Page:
Research: TAKAHASHI and colleagues,

Listed in Issue 118

Abstract

TAKAHASHI and colleagues, Department of Neuropsychiatry, Faculty of Medical Sciences, University of Fukui, Matsuoka-cho, Fukui 910-1193, Japan, have studied changes in the nervous system during meditation.

Background

Meditation is the attainment of a restful yet fully alert physical and mental state. It is practised by many as a self-regulatory approach to emotion wellbeing, but the psycho-physiological properties and personality traits that characterize this meditative state have not been adequately studied.

Methodology

A quantitative analysis of changes in psychophysiological parameters during Zen meditation was carried out in 20 volunteers, and the results were evaluated in association with personality traits assessed by Cloninger's Temperament and Character Inventory.

Results

During meditation, increases were observed in fast theta power and slow alpha power in the electro-encephalogram. Concomitantly, an increase in markers of parasympathetic activity and a decrease of sympathetic activity was detected. The increase in slow alpha power in the frontal area, reflecting enhanced internal focus, was correlated with people's novelty seeking score. The change in fast theta power in the frontal area, taken to represent mindfulness, was associated with people's harm avoidance scores.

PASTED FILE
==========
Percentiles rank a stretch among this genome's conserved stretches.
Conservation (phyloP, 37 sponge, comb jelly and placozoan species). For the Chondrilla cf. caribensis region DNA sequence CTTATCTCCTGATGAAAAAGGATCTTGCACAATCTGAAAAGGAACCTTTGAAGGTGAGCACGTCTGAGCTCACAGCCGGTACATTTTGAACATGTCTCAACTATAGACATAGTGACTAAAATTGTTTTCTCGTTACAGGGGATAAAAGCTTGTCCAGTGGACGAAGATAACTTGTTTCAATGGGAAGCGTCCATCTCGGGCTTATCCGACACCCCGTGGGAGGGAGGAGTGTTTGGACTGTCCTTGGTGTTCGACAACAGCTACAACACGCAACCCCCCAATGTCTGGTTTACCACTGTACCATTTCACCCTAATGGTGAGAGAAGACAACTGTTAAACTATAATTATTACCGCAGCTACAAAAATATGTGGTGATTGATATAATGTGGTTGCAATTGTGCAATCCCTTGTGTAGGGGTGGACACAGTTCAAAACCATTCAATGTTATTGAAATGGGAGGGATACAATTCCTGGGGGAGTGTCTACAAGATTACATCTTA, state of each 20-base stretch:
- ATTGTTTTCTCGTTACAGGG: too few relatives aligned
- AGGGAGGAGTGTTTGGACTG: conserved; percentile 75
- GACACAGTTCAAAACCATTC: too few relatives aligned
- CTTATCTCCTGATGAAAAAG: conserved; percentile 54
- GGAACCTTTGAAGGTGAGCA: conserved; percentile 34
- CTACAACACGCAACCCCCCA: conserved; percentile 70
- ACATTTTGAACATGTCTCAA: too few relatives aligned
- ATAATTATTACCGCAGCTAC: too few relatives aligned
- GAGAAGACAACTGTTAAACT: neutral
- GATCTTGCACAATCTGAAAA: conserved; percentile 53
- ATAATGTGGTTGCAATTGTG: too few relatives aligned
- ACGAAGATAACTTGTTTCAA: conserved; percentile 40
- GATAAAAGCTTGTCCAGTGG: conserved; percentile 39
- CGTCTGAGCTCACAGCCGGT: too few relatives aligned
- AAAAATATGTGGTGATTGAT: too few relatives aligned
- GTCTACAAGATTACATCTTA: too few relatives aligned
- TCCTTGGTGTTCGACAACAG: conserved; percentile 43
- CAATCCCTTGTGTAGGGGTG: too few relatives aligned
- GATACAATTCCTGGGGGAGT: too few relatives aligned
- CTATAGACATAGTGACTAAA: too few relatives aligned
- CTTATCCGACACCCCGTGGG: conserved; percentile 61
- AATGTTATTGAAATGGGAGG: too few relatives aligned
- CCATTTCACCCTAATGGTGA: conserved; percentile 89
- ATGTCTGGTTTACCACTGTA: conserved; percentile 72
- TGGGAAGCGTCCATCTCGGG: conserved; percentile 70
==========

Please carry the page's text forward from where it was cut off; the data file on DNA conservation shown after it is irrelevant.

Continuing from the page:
Conclusion

These observations suggest that internalized attention and mindfulness, two mental behaviours crucial in meditation, are characterized by different combinations of psychophysiological parameters and character traits.

References

Takahashi T, Murata T, Hamada T, Omori M, Kosaka H, Kikuchi M, Yoshida H, Wada Y. Changes in EEG and autonomic nervous activity during meditation and their association with personality traits. International Journal of Psychophysiology 55 (2): 199-207, Feb 2005.

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